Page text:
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In the Spirit 

Book Review: City of Masks by Daniel Hecht

There might be a better way to take the icy sting out of a Vermont winter, but curling up with Daniel Hecht's City of Masks has to rank as a near-perfect escape from cold reality. Although the writer is one of us -- living in this Northeastern clime, that is -- he has crafted a novel set in steamy New Orleans, where the supernatural is standard.

In the Big Easy, some things are very difficult. At least that's what Lucretia "Cree" Black discovers when she accepts an assignment there. Of course, adversity is a given for this 38-year-old paranormal investigator. Her job entails struggling with unknown, potentially violent entities of the netherworld and navigating an ordinary world full of skeptics. For her, ridicule is an occupational hazard.

The Seattle-based Cree is not a charlatan psychic, and Hecht is far from a schlocky horrormeister. In 1989 the author left behind a career as a noted guitarist and Windham Hill recording artist to pursue the literary life. After two previous novels, Skull Session and The Babel Effect, he continues the highbrow thriller tradition with Masks.

His protagonist is an empath with a Ph.D. in psychology who insists on a scientific approach to all things ethereal. She is a fascinating creation -- a fearless but fragile widow not yet ready to reconnect with love. The story throws plenty of appealing bachelors at Cree, beginning with her techno-

logically brilliant business partner, Edgar Mayfield. He's smitten. She's not so sure.

While Edgar's away on another case, Cree is hired by attractive Ron Beauforte to look into the haunting of an 1851 mansion owned by a prominent Crescent City family. He's dubious about such things, but whatever's going on has thoroughly unhinged his sister, Lila Beauforte Warren.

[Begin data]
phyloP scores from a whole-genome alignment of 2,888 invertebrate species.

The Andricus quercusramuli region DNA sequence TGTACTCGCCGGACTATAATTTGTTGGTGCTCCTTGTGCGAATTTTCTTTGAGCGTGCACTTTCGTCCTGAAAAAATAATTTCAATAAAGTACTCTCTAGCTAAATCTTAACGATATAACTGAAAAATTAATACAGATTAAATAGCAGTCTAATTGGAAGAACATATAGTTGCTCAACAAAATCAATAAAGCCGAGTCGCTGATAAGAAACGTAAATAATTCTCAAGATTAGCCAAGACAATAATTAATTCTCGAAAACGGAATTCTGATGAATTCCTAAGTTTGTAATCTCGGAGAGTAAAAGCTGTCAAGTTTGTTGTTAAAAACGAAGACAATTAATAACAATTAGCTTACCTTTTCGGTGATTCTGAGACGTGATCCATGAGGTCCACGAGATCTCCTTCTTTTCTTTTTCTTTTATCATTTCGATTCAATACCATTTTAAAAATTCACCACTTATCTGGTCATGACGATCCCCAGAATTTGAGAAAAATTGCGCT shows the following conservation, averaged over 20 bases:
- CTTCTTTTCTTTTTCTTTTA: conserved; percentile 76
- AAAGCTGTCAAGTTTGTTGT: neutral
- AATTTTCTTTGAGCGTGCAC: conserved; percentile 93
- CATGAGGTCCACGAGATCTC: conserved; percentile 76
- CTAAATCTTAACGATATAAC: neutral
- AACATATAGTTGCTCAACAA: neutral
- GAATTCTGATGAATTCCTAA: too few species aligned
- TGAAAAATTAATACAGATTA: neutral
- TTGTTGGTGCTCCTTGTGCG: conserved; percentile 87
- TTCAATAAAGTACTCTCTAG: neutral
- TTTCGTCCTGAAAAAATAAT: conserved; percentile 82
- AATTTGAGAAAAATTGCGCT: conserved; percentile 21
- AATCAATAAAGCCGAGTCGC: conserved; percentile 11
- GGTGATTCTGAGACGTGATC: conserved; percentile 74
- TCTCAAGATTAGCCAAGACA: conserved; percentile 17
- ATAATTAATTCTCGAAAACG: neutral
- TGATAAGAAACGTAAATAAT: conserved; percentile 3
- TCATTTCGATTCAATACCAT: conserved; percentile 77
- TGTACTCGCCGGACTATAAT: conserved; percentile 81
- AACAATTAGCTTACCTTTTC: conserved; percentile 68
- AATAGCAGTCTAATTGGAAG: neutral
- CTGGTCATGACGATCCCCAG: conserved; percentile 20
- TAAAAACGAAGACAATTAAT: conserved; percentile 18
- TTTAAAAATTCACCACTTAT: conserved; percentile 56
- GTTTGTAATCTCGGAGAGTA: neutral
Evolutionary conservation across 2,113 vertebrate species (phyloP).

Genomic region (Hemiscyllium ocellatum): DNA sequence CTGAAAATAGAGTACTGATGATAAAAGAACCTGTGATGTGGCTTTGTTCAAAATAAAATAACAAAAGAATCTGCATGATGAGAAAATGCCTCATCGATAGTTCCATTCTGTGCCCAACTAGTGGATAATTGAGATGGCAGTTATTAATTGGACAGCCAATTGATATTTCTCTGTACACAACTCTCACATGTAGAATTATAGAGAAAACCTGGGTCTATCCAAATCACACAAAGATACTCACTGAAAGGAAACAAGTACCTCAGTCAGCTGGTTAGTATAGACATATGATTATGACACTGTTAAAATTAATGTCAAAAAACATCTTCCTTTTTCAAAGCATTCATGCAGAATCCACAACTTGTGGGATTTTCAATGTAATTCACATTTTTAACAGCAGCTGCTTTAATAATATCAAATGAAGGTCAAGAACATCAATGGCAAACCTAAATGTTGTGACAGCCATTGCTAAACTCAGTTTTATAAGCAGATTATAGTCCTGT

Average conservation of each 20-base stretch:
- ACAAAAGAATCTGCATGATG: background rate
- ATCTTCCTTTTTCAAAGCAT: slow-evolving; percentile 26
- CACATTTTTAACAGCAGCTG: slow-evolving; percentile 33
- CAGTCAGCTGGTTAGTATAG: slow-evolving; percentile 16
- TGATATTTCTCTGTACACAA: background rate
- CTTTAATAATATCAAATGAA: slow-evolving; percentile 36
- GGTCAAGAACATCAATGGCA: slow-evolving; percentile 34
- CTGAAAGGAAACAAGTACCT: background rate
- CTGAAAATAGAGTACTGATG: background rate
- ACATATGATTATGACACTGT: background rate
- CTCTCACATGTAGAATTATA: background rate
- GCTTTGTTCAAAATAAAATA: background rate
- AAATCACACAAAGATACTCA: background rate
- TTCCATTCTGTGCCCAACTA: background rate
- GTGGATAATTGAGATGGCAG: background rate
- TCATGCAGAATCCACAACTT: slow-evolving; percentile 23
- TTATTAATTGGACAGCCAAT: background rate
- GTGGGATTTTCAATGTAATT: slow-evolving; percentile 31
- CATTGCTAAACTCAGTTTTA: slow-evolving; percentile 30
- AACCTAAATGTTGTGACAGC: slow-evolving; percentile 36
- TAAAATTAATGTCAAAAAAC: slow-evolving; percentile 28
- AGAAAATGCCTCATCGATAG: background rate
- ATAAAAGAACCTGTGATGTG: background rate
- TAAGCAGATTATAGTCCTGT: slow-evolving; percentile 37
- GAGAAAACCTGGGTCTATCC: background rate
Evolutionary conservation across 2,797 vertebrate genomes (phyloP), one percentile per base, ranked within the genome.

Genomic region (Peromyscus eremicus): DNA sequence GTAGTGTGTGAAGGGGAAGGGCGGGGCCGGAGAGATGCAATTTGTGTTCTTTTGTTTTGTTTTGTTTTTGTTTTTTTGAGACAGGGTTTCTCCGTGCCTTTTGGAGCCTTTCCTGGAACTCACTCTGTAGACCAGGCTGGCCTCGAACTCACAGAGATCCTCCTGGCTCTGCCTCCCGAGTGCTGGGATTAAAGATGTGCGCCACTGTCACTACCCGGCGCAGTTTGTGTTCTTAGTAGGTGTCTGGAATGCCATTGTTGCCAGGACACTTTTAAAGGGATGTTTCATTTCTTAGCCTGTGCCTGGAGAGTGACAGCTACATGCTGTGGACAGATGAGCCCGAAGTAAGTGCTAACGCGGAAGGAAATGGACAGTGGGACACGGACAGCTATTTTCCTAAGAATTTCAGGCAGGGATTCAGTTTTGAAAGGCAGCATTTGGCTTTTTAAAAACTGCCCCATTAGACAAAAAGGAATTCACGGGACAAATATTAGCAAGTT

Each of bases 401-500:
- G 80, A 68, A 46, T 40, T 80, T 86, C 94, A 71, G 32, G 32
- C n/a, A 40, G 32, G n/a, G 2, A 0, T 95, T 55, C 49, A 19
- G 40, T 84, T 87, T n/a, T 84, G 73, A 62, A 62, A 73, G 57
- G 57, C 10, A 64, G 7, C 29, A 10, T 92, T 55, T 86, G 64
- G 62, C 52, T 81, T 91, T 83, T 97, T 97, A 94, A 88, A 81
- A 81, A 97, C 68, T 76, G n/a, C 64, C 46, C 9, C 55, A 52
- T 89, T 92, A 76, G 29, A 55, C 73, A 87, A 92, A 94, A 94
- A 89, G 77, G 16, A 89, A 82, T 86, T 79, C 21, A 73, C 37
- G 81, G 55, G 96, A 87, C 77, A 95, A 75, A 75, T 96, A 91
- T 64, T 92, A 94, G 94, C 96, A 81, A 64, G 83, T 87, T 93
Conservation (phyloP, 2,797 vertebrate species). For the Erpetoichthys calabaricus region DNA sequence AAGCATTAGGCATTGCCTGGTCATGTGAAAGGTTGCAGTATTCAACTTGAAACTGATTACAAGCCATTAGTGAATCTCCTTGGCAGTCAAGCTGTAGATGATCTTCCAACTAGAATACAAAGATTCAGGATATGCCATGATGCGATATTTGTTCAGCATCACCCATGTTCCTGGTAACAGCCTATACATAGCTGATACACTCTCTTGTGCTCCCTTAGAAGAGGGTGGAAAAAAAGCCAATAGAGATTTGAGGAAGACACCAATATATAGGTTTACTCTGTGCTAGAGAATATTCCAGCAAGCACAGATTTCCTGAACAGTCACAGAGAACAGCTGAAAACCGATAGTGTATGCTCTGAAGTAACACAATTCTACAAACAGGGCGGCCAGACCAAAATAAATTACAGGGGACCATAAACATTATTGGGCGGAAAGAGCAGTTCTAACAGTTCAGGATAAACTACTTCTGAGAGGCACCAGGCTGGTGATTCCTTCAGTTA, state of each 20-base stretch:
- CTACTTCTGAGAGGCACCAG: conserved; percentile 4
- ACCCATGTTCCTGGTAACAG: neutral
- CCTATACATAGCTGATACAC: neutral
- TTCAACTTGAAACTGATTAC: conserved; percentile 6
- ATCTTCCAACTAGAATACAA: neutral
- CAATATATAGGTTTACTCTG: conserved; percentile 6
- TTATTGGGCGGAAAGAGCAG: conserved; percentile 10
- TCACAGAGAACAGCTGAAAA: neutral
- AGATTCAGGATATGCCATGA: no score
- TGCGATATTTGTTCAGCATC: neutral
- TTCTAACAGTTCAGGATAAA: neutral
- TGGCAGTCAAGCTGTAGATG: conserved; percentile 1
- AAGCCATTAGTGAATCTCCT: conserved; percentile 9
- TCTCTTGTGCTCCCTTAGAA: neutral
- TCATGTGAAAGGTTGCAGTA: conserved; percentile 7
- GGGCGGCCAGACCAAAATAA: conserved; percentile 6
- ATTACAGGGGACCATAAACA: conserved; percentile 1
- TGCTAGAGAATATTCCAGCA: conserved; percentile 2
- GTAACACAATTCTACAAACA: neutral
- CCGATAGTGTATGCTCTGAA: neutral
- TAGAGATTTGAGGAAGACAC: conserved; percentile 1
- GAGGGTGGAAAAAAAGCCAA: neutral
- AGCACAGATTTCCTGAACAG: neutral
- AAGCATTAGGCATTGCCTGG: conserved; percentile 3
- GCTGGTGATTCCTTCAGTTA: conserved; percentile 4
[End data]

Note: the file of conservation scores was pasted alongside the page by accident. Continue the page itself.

"Most 'ghosts' appear to be residual, fragmentary elements of human consciousness -- intense memories, traumas, feelings, or just drives -- that continue to manifest independently of a living body," Cree suggests at one juncture. "Some are more fully integrated personalities... there's a possibility that some ghosts are rare forms of geomagnetic phenomena."

The spectral beings at the Beauforte house could date back to before the Civil War. Or perhaps they're tied to the unsolved murder of a tenant who was living there two years earlier. Cree knows that her team -- which includes a researcher named Joyce Wu -- has to behave "like archaeologists delving down through the layers of time." To accomplish that, she brings some of the many gizmos they have acquired to check out their theories: radar motion detectors, infrared cameras, night-vision equipment and such. But her six highly developed senses do most of the work.

Cree tries to tease out the human dimension by interviewing the people involved. She also tends to inadvertently take on the accents and mannerisms of her clients, all the better to comprehend what spirits they might be manifesting. There's a limit, though, to her metaphysical gifts. Before leaving for the South, Cree is unable to help an elderly woman hoping to commune with a cherished dead dog. This ain't no Crossing Over.

At the Beaufortes' place, she encounters forces more fierce and incomprehensible than any in her experience. Meanwhile, Lila is falling apart and her brother Ron becomes increasingly hostile to Cree for asking too many personal questions. Their mother Charmian is a manipulative grande dame who resists revealing the skeletons in her ancestral closet.

Edgar's stuck in Massachusetts. In need of allies, Cree swaps information with a local African-American reporter, the delightful Delisha "Deelie" Brown, who has a theory about the murder: voodoo. She has snapped pictures of some hidden hex symbols on the fence of the sprawling estate. Plot-wise, Hecht has his mojo working.

Cree also brainstorms with Paul Fitzpatrick, the handsome psychiatrist treating poor Lila. He's another hunk on the horizon, if only the empath can untangle herself from the sorrow of losing her husband. That private memory remains untapped for most of the tale, as does Cree's own long-ago ghost scare.

Hecht maintains suspense even when pausing to explore the psyches of his complex characters or to consider the esoteric puzzles of the universe. And with dialogue as crisp as a Vermont December morning, City of Masks also functions as an off-beat tourism guide to the sultry, sinister side of New Orleans.

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Susan Green

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